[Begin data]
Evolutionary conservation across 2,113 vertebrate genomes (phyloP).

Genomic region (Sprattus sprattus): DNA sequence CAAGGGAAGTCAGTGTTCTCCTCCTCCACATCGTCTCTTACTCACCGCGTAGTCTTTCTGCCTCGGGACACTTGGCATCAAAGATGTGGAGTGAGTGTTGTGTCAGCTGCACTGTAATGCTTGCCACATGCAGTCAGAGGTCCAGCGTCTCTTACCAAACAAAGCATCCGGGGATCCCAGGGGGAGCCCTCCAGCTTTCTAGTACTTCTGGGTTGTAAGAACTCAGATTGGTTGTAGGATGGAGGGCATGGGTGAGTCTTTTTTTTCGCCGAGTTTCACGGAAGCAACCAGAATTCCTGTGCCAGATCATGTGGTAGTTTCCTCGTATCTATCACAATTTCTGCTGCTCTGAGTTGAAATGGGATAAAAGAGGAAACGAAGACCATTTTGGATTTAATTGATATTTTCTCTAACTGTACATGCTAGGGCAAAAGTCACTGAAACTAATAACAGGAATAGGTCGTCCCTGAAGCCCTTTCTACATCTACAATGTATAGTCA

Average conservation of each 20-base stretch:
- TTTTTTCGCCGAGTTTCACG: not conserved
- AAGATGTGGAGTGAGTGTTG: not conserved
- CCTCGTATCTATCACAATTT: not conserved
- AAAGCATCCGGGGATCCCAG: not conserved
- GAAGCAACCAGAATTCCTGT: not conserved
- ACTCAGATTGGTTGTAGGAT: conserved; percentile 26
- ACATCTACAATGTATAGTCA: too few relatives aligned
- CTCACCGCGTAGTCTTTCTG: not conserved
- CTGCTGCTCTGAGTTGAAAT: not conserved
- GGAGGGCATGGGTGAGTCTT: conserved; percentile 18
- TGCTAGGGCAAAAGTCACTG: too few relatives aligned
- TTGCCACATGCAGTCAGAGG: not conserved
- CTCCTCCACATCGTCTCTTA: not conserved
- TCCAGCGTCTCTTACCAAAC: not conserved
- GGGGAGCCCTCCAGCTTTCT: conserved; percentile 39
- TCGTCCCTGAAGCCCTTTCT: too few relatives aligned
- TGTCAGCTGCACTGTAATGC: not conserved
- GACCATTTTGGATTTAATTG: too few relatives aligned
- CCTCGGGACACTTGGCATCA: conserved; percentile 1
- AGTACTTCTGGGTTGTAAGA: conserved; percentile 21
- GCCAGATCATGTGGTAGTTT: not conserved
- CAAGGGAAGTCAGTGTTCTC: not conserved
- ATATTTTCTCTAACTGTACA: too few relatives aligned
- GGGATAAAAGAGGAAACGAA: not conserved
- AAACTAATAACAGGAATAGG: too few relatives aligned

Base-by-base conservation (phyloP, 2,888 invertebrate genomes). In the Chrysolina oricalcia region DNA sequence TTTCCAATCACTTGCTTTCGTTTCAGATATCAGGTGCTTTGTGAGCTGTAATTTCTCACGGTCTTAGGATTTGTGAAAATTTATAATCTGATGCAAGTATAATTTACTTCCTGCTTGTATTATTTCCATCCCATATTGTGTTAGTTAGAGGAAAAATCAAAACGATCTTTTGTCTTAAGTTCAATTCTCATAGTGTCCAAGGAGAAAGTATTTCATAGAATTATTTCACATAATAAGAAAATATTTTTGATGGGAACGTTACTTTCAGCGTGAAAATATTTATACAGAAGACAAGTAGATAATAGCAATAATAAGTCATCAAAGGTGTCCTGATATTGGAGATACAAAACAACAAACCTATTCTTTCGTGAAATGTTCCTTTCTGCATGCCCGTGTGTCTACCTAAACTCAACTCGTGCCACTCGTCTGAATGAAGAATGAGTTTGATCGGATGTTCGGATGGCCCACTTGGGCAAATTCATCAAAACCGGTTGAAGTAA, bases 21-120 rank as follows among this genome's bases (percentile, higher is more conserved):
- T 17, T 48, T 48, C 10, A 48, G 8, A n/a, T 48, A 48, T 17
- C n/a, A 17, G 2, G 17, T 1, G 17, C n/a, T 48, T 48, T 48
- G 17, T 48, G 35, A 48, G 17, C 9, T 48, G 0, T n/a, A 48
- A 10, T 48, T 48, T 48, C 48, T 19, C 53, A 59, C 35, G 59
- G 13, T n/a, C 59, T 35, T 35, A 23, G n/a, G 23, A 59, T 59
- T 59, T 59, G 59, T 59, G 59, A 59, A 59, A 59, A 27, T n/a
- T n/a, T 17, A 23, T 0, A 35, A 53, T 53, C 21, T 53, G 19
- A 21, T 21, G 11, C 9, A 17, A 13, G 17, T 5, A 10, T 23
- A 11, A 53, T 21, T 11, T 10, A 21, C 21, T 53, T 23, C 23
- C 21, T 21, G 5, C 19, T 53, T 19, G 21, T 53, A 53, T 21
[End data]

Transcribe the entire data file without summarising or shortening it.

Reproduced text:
Evolutionary conservation across 2,113 vertebrate genomes (phyloP).

Genomic region (Sprattus sprattus): DNA sequence CAAGGGAAGTCAGTGTTCTCCTCCTCCACATCGTCTCTTACTCACCGCGTAGTCTTTCTGCCTCGGGACACTTGGCATCAAAGATGTGGAGTGAGTGTTGTGTCAGCTGCACTGTAATGCTTGCCACATGCAGTCAGAGGTCCAGCGTCTCTTACCAAACAAAGCATCCGGGGATCCCAGGGGGAGCCCTCCAGCTTTCTAGTACTTCTGGGTTGTAAGAACTCAGATTGGTTGTAGGATGGAGGGCATGGGTGAGTCTTTTTTTTCGCCGAGTTTCACGGAAGCAACCAGAATTCCTGTGCCAGATCATGTGGTAGTTTCCTCGTATCTATCACAATTTCTGCTGCTCTGAGTTGAAATGGGATAAAAGAGGAAACGAAGACCATTTTGGATTTAATTGATATTTTCTCTAACTGTACATGCTAGGGCAAAAGTCACTGAAACTAATAACAGGAATAGGTCGTCCCTGAAGCCCTTTCTACATCTACAATGTATAGTCA

Average conservation of each 20-base stretch:
- TTTTTTCGCCGAGTTTCACG: not conserved
- AAGATGTGGAGTGAGTGTTG: not conserved
- CCTCGTATCTATCACAATTT: not conserved
- AAAGCATCCGGGGATCCCAG: not conserved
- GAAGCAACCAGAATTCCTGT: not conserved
- ACTCAGATTGGTTGTAGGAT: conserved; percentile 26
- ACATCTACAATGTATAGTCA: too few relatives aligned
- CTCACCGCGTAGTCTTTCTG: not conserved
- CTGCTGCTCTGAGTTGAAAT: not conserved
- GGAGGGCATGGGTGAGTCTT: conserved; percentile 18
- TGCTAGGGCAAAAGTCACTG: too few relatives aligned
- TTGCCACATGCAGTCAGAGG: not conserved
- CTCCTCCACATCGTCTCTTA: not conserved
- TCCAGCGTCTCTTACCAAAC: not conserved
- GGGGAGCCCTCCAGCTTTCT: conserved; percentile 39
- TCGTCCCTGAAGCCCTTTCT: too few relatives aligned
- TGTCAGCTGCACTGTAATGC: not conserved
- GACCATTTTGGATTTAATTG: too few relatives aligned
- CCTCGGGACACTTGGCATCA: conserved; percentile 1
- AGTACTTCTGGGTTGTAAGA: conserved; percentile 21
- GCCAGATCATGTGGTAGTTT: not conserved
- CAAGGGAAGTCAGTGTTCTC: not conserved
- ATATTTTCTCTAACTGTACA: too few relatives aligned
- GGGATAAAAGAGGAAACGAA: not conserved
- AAACTAATAACAGGAATAGG: too few relatives aligned

Base-by-base conservation (phyloP, 2,888 invertebrate genomes). In the Chrysolina oricalcia region DNA sequence TTTCCAATCACTTGCTTTCGTTTCAGATATCAGGTGCTTTGTGAGCTGTAATTTCTCACGGTCTTAGGATTTGTGAAAATTTATAATCTGATGCAAGTATAATTTACTTCCTGCTTGTATTATTTCCATCCCATATTGTGTTAGTTAGAGGAAAAATCAAAACGATCTTTTGTCTTAAGTTCAATTCTCATAGTGTCCAAGGAGAAAGTATTTCATAGAATTATTTCACATAATAAGAAAATATTTTTGATGGGAACGTTACTTTCAGCGTGAAAATATTTATACAGAAGACAAGTAGATAATAGCAATAATAAGTCATCAAAGGTGTCCTGATATTGGAGATACAAAACAACAAACCTATTCTTTCGTGAAATGTTCCTTTCTGCATGCCCGTGTGTCTACCTAAACTCAACTCGTGCCACTCGTCTGAATGAAGAATGAGTTTGATCGGATGTTCGGATGGCCCACTTGGGCAAATTCATCAAAACCGGTTGAAGTAA, bases 21-120 rank as follows among this genome's bases (percentile, higher is more conserved):
- T 17, T 48, T 48, C 10, A 48, G 8, A n/a, T 48, A 48, T 17
- C n/a, A 17, G 2, G 17, T 1, G 17, C n/a, T 48, T 48, T 48
- G 17, T 48, G 35, A 48, G 17, C 9, T 48, G 0, T n/a, A 48
- A 10, T 48, T 48, T 48, C 48, T 19, C 53, A 59, C 35, G 59
- G 13, T n/a, C 59, T 35, T 35, A 23, G n/a, G 23, A 59, T 59
- T 59, T 59, G 59, T 59, G 59, A 59, A 59, A 59, A 27, T n/a
- T n/a, T 17, A 23, T 0, A 35, A 53, T 53, C 21, T 53, G 19
- A 21, T 21, G 11, C 9, A 17, A 13, G 17, T 5, A 10, T 23
- A 11, A 53, T 21, T 11, T 10, A 21, C 21, T 53, T 23, C 23
- C 21, T 21, G 5, C 19, T 53, T 19, G 21, T 53, A 53, T 21